Restoration is a panoramic novel of life in 17th-century England, from the restoration of vitality to the empire after the onslaughts of the London fire and the plague, to the restoration of purpose and wakefulness in the life of Robert Merivel, who places his faith in the greatest symbol of a forward-moving era - the King.
This historical novel doesn't deliver much either as history or as novel. It doesn't delve into political, economic or social details of the time, except for the broad strokes necessary to give the novel a setting. That might be okay if the novel itself were worth the candle, but it is not. The story of Robert Merivel is pointless from beginning to end, a story that never really gets going and peters out at the end. This was particularly disappointing after hearing Rose Tremain's intricately plotted and deliciously satisfying "Trespass." I would suggest you listen to that instead.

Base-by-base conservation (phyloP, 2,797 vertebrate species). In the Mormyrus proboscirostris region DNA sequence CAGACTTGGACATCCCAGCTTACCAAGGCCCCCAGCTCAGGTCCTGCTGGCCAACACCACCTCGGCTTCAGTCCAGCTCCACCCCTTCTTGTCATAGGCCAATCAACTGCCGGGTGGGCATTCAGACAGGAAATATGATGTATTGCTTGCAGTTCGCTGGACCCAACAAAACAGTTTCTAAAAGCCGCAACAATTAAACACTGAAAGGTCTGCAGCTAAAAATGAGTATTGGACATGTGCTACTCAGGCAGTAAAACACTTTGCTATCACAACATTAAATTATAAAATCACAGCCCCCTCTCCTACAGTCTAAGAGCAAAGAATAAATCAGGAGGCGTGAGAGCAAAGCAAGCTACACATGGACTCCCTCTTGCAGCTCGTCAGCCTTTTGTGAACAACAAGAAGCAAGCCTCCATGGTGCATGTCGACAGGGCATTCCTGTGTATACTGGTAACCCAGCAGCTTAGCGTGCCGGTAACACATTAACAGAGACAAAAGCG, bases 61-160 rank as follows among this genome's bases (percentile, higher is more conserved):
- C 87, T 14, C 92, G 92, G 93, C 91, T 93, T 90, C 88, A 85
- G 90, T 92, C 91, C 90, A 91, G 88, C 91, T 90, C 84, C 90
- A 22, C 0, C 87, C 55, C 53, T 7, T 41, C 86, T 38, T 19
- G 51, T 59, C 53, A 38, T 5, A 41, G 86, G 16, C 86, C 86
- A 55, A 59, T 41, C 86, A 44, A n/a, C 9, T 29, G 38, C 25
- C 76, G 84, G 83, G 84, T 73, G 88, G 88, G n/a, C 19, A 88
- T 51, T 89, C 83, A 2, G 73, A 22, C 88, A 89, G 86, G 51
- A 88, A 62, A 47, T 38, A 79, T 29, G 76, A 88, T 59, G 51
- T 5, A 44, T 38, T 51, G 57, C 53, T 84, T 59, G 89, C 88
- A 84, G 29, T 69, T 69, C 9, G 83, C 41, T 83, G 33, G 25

That said, I did very much enjoy John Franklyn-Robbins narration and his skill with the voices and dialects of the characters.
1 of 1 people found this review helpful